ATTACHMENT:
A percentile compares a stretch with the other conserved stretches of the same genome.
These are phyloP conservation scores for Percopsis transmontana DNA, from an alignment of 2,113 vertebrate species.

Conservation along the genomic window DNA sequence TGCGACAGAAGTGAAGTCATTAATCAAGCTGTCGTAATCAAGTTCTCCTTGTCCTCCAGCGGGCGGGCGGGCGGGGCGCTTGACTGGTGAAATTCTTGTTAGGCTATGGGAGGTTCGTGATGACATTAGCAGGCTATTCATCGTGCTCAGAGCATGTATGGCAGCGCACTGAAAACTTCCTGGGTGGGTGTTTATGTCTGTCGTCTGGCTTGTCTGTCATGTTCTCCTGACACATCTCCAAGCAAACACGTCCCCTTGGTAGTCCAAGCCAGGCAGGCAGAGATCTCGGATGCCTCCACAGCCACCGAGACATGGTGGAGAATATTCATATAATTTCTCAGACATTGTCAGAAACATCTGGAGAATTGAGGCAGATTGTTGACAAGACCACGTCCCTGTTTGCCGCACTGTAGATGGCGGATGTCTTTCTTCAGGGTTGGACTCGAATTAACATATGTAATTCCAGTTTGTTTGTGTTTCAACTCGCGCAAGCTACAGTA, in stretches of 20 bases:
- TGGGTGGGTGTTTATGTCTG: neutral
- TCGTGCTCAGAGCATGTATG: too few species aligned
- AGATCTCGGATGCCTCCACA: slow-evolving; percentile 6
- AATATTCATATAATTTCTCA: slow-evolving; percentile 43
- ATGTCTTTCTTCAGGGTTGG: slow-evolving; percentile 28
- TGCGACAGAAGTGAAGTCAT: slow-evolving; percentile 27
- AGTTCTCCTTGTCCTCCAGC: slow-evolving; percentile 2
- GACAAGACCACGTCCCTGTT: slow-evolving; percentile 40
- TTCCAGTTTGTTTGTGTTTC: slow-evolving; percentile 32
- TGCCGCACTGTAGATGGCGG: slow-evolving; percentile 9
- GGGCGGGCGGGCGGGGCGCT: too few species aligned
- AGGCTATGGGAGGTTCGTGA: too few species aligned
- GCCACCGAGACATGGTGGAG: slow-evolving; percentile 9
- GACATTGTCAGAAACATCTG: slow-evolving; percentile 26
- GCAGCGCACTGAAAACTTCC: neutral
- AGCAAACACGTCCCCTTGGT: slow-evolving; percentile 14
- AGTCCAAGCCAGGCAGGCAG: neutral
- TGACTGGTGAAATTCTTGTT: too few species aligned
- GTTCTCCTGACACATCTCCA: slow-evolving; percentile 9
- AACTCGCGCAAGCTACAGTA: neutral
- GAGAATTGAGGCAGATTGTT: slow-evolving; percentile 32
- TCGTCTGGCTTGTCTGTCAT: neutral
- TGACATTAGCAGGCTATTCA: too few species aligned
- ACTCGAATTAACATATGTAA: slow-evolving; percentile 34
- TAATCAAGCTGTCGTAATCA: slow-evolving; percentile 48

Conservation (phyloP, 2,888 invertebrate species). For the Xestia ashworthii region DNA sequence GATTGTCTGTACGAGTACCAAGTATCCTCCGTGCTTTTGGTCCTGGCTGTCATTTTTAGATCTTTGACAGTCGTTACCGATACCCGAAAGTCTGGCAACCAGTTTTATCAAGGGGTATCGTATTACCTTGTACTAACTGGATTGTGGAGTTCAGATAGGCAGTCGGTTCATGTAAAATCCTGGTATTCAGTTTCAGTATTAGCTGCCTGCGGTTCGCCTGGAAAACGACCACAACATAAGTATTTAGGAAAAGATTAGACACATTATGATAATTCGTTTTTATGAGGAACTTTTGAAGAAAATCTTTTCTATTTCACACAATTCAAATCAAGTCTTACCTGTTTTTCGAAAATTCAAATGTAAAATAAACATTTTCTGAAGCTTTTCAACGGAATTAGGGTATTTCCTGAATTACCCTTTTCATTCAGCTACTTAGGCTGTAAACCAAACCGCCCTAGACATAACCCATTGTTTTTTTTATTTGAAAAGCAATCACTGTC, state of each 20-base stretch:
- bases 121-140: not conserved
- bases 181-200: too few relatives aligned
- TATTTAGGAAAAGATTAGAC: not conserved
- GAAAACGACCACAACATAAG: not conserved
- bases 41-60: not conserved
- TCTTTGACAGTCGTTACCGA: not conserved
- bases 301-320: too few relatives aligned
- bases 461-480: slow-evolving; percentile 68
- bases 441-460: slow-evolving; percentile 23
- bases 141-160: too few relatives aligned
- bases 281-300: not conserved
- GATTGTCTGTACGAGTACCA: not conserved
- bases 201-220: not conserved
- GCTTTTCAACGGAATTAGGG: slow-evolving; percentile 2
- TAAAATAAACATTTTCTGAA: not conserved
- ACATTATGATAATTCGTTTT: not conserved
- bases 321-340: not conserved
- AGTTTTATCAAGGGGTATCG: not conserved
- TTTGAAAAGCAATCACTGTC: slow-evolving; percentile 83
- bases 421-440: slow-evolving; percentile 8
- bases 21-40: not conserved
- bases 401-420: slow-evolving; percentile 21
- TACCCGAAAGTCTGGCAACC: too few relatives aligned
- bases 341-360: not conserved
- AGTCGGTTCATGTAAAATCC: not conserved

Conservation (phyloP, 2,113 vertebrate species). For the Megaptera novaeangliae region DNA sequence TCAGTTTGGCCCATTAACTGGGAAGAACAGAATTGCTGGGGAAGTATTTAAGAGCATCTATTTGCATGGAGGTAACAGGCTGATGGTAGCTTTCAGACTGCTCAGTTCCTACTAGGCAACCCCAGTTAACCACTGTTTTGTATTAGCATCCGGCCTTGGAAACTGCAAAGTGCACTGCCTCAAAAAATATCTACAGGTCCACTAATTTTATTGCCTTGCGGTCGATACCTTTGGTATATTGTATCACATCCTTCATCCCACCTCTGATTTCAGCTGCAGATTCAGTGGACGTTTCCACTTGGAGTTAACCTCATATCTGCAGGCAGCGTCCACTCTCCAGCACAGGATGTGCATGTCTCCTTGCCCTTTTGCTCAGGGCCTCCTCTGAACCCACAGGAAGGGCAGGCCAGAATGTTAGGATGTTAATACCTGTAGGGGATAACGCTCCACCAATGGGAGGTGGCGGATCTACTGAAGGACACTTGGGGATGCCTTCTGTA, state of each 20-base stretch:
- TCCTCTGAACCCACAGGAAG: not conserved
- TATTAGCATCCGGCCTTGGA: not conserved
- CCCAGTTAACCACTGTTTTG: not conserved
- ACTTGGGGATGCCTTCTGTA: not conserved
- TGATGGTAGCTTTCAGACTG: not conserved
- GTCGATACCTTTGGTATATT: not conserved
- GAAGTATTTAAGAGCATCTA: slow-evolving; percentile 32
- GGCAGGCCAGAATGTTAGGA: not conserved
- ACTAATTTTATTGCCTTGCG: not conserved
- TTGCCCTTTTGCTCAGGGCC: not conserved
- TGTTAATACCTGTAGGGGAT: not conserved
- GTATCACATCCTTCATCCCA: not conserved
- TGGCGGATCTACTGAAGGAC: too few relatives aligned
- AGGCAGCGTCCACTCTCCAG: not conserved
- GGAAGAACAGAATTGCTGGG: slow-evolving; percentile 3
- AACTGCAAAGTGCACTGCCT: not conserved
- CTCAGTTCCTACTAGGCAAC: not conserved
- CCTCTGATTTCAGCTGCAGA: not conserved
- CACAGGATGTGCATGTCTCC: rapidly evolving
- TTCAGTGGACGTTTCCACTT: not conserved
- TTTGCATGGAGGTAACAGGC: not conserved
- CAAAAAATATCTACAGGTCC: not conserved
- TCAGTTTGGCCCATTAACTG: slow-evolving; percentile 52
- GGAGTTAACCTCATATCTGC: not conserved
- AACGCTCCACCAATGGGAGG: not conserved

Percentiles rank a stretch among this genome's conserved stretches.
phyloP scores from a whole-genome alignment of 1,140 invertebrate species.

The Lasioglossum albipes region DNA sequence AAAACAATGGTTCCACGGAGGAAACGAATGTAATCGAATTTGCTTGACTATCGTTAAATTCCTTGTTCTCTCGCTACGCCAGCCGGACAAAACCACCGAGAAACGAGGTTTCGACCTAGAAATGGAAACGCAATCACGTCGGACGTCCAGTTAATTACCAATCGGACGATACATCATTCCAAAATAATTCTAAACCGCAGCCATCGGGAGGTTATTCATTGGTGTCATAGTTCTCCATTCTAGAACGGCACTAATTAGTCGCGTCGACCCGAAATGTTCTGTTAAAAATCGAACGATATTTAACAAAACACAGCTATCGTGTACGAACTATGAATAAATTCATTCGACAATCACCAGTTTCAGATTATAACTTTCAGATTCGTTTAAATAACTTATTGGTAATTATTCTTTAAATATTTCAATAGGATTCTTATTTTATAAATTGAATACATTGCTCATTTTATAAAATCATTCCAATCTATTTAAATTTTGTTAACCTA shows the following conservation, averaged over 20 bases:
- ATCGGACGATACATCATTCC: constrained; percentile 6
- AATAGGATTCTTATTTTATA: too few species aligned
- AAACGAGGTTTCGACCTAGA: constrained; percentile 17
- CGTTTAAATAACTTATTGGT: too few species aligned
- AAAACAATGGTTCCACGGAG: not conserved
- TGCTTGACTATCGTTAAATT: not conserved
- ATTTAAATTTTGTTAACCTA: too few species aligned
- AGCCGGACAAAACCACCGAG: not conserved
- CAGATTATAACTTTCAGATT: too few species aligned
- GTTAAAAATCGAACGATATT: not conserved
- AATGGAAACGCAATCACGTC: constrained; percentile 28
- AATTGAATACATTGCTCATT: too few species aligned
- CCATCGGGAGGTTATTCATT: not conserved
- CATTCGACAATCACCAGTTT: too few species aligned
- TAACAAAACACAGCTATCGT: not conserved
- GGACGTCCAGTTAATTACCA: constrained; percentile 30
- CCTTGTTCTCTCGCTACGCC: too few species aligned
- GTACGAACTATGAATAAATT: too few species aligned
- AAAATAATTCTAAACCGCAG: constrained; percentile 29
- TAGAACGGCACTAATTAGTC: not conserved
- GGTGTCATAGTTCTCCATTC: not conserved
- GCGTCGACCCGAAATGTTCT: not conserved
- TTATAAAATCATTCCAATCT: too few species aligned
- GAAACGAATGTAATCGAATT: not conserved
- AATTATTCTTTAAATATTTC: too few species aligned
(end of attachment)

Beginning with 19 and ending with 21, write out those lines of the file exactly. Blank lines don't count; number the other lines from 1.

- AGCAAACACGTCCCCTTGGT: slow-evolving; percentile 14
- AGTCCAAGCCAGGCAGGCAG: neutral
- TGACTGGTGAAATTCTTGTT: too few species aligned